ELLESMERE Port's MP has described the news that the town's Vauxhall plans to cut a further 250 jobs as devastating.
The car manufacturer, which was bought by Peugeot-owner PSA Group in a £1.9 billion deal last year, said the move was designed to drive the "recovery of plant productivity".
It comes just months after the company said it would slash 400 staff at the site.
Mr Madders said immediate government action was needed.
The Ellesmere Port and Neston MP said: “This is more devastating news for workers in this area and my thoughts are first and foremost with the families of those who will be losing their jobs.
“When previous job losses were announced in October, it was made clear that manufacturing costs were higher at Ellesmere Port than some other plants. That is why I called on the government to urgently intervene and work with the management to reduce costs and improve productivity, for example by creating incentives to encourage suppliers to relocate to Ellesmere Port.
“Sadly, and unlike on previous occasions when the facility has faced difficulties, ministers have provided warm words but no concrete action, while governments in other countries are pulling out all the stops to improve competitiveness. I have been working closely with the council and Local Enterprise Partnership to improve the situation but in order to deliver this, we need a financial commitment from the government, and we need it now.”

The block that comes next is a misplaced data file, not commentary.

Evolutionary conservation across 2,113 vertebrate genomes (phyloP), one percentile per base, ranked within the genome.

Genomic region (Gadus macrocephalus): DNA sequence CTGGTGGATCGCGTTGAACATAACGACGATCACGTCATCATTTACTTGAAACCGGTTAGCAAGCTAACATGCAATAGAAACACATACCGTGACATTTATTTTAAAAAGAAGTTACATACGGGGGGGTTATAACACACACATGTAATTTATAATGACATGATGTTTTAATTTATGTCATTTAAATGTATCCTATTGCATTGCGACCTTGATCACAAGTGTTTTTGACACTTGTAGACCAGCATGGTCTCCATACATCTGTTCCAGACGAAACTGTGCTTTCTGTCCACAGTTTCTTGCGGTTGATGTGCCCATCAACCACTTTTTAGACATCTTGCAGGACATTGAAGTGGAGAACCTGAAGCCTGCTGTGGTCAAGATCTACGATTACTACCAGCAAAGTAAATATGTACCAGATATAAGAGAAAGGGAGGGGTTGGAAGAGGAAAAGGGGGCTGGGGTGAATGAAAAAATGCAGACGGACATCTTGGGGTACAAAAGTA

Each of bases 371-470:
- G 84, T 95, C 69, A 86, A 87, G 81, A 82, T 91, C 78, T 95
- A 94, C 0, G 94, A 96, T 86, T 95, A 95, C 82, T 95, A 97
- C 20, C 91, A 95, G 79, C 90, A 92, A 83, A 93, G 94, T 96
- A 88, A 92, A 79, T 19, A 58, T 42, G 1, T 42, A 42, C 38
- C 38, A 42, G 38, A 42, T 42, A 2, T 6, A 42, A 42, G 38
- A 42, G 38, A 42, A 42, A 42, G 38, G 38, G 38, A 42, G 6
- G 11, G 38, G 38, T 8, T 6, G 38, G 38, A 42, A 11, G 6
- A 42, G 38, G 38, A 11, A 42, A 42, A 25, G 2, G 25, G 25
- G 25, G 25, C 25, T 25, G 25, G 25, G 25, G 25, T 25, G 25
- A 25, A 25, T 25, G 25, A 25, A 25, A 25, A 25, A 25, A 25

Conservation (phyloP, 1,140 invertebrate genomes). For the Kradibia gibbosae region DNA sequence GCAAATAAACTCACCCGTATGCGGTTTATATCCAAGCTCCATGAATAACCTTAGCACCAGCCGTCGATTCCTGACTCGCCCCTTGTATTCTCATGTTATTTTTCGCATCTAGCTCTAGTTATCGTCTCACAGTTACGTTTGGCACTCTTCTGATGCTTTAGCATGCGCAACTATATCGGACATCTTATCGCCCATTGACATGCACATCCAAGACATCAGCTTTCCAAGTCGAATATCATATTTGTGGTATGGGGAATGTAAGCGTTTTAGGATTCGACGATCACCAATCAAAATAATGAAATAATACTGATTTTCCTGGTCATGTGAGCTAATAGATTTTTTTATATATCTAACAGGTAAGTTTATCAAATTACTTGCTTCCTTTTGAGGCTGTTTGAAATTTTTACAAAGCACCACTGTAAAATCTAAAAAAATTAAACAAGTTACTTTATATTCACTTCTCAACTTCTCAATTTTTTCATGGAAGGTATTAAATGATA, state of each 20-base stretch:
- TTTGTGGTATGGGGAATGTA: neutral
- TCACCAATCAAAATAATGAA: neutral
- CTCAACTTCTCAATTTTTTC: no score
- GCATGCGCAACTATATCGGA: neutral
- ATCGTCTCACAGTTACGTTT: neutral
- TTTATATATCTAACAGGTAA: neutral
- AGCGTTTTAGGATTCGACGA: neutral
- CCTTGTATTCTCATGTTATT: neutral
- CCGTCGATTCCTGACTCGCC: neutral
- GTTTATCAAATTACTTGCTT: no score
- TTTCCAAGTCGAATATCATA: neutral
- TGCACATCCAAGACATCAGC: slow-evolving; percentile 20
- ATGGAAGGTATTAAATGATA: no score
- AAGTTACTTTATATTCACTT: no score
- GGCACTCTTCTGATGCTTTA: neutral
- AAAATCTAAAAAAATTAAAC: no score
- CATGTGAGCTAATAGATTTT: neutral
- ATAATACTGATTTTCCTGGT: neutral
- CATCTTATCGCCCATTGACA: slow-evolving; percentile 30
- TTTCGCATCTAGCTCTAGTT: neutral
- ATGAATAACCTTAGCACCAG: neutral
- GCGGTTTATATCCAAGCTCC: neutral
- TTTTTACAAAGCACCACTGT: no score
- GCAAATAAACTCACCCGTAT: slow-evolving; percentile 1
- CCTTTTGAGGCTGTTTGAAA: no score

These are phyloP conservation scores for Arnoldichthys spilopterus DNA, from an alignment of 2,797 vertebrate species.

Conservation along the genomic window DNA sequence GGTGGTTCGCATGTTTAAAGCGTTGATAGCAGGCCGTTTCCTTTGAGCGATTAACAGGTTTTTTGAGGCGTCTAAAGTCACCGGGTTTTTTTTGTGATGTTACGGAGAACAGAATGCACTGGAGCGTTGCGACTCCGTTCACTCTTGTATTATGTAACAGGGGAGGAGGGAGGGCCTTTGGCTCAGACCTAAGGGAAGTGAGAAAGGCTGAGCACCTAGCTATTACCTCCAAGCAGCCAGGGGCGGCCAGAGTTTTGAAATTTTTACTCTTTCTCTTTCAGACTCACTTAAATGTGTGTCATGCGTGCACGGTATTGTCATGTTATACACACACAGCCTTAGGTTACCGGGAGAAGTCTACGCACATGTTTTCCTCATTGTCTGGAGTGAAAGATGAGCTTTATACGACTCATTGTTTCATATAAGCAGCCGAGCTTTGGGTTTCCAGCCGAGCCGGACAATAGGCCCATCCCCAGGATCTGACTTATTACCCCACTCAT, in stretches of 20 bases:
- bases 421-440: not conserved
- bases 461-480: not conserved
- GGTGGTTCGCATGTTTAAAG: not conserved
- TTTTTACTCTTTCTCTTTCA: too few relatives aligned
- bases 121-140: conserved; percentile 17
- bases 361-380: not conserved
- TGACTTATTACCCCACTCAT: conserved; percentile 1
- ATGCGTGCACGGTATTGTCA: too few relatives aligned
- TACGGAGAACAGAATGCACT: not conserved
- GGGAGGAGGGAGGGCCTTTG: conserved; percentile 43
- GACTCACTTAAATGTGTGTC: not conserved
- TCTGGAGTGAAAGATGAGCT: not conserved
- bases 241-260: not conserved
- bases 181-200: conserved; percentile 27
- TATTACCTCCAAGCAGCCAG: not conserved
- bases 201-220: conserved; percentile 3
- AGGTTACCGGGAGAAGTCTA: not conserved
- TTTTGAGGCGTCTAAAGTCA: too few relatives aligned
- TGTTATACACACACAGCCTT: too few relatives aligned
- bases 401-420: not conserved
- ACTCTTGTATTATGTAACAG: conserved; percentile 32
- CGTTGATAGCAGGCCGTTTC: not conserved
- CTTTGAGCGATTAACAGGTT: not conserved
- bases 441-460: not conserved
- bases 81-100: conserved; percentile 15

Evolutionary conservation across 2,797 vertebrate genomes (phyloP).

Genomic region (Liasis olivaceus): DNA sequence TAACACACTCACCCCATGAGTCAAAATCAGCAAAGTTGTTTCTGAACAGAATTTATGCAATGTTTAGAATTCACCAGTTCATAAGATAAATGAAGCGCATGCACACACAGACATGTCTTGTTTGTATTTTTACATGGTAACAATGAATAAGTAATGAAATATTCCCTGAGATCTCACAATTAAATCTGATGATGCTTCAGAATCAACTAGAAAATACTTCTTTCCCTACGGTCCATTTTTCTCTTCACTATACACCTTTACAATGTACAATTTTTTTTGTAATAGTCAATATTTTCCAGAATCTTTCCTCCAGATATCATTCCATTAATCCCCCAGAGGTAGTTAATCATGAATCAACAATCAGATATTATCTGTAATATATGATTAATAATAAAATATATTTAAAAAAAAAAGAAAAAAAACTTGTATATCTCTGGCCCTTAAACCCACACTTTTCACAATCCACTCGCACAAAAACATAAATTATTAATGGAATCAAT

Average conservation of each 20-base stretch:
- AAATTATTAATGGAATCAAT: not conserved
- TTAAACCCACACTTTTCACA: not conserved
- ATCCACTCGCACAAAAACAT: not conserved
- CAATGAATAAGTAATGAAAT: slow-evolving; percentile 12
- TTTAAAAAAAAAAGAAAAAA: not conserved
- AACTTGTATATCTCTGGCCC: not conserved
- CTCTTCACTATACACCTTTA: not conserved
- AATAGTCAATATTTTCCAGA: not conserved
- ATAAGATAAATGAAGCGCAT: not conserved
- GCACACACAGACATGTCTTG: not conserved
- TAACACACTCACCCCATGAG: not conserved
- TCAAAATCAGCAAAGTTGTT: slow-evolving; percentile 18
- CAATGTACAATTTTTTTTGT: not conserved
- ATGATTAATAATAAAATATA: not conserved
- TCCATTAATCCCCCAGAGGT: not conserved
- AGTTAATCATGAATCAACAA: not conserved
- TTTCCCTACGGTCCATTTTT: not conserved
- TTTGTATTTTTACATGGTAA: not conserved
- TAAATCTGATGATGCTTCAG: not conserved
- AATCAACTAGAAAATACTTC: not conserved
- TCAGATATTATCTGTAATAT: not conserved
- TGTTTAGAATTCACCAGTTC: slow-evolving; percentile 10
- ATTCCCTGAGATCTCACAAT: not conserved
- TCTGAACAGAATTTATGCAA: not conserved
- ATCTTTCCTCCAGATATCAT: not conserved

As part of the latest job cuts, the Cheshire-based plant will move to a single production shift in April this year.
In a statement, Vauxhall said: "At a meeting held on Thursday 4 January 2018 between representatives from Vauxhall Motors and UNITE the Union, the company explained that although the initial voluntary separation programme at its Ellesmere Port plant announced in October (aligned to adjustment of production volumes in order to protect its future) has been successful, it needs to initiate a further voluntary programme for eligible employees of a further 250 heads in the period from April to the end of September 2018."
PSA, which owns Peugeot and Citroen, agreed to buy the loss-making European arm of General Motors (GM) in March.
The move aimed to secure GM's exit from the UK and Europe while transforming PSA into Europe's second-largest car maker.
However, the takeover sparked concern in the UK about the impact on thousands of jobs at Vauxhall plants and supply companies.
Mr Madders said there is an opportunity for plants like Ellesmere Port to produce the next generation of vehicles if the government was prepared to act.
Mr Madders added: “As I pointed out earlier today, while we have seen new funding announced for the infrastructure to support electronic vehicles, we have seen nothing to support the production of the next generation of vehicles in this country. We have a proud manufacturing heritage in this country, but we risk being left behind if we don’t act now.
“The government must surely realise that the PSA Group are serious when they say they will judge each plant on its competitiveness and we desperately need an interventionist government supportive of manufacturing if we are to protect the remaining highly valued, skilled jobs at the plant.”